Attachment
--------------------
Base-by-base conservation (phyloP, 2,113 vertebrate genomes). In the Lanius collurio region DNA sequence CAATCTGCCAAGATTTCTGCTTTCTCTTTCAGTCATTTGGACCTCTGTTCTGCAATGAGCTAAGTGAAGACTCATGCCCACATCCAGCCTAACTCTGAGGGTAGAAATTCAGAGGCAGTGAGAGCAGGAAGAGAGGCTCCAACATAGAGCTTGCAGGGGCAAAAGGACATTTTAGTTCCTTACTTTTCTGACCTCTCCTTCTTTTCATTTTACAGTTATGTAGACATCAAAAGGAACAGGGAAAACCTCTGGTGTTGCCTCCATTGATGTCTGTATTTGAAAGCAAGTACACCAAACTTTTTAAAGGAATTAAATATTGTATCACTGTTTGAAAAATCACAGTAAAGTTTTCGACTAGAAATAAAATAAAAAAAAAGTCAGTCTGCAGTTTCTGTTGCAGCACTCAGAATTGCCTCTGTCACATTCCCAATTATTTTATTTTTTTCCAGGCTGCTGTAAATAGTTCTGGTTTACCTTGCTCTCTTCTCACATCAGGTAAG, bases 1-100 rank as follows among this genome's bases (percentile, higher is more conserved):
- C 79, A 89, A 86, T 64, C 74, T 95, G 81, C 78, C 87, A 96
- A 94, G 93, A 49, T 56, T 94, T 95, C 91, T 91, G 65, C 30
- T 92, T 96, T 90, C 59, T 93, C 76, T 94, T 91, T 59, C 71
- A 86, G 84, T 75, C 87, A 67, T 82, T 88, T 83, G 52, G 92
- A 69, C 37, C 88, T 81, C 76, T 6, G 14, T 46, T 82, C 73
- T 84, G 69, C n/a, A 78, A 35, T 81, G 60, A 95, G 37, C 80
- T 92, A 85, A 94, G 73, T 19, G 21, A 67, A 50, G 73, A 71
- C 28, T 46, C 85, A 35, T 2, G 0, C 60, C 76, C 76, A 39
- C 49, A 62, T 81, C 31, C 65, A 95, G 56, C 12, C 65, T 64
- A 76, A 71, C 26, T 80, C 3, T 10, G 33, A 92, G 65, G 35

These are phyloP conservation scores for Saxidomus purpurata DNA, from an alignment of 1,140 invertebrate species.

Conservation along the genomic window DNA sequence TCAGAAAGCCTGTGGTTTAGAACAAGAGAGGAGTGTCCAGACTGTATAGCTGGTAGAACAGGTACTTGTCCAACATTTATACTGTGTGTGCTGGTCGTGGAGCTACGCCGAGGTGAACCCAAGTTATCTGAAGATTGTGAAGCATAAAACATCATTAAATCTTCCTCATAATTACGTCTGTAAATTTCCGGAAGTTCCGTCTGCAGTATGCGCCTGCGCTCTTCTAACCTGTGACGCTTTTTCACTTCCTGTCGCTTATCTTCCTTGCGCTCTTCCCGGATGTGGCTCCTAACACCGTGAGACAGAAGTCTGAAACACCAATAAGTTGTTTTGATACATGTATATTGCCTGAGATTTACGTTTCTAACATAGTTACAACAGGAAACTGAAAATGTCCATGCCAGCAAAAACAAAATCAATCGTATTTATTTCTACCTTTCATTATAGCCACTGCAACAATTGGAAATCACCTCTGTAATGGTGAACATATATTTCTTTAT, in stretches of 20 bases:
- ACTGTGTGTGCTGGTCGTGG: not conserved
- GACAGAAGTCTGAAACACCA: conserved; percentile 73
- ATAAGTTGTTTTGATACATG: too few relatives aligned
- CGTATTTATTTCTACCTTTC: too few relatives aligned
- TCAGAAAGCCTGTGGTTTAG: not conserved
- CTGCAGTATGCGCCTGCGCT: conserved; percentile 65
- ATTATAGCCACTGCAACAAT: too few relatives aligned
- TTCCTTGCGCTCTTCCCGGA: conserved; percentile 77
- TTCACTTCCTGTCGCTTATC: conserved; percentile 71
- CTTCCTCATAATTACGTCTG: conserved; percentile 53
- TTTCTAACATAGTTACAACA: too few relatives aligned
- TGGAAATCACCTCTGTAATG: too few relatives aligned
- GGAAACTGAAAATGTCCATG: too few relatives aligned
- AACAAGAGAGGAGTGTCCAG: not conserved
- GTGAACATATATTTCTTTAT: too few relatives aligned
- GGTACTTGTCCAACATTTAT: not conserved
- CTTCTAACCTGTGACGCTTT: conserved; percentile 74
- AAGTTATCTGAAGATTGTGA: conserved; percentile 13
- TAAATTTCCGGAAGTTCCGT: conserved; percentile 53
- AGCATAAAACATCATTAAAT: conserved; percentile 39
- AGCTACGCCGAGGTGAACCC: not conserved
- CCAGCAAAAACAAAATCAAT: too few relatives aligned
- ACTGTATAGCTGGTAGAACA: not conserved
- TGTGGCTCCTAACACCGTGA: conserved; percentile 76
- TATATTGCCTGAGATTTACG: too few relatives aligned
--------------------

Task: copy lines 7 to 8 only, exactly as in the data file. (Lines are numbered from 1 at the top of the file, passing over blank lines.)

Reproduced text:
- T 84, G 69, C n/a, A 78, A 35, T 81, G 60, A 95, G 37, C 80
- T 92, A 85, A 94, G 73, T 19, G 21, A 67, A 50, G 73, A 71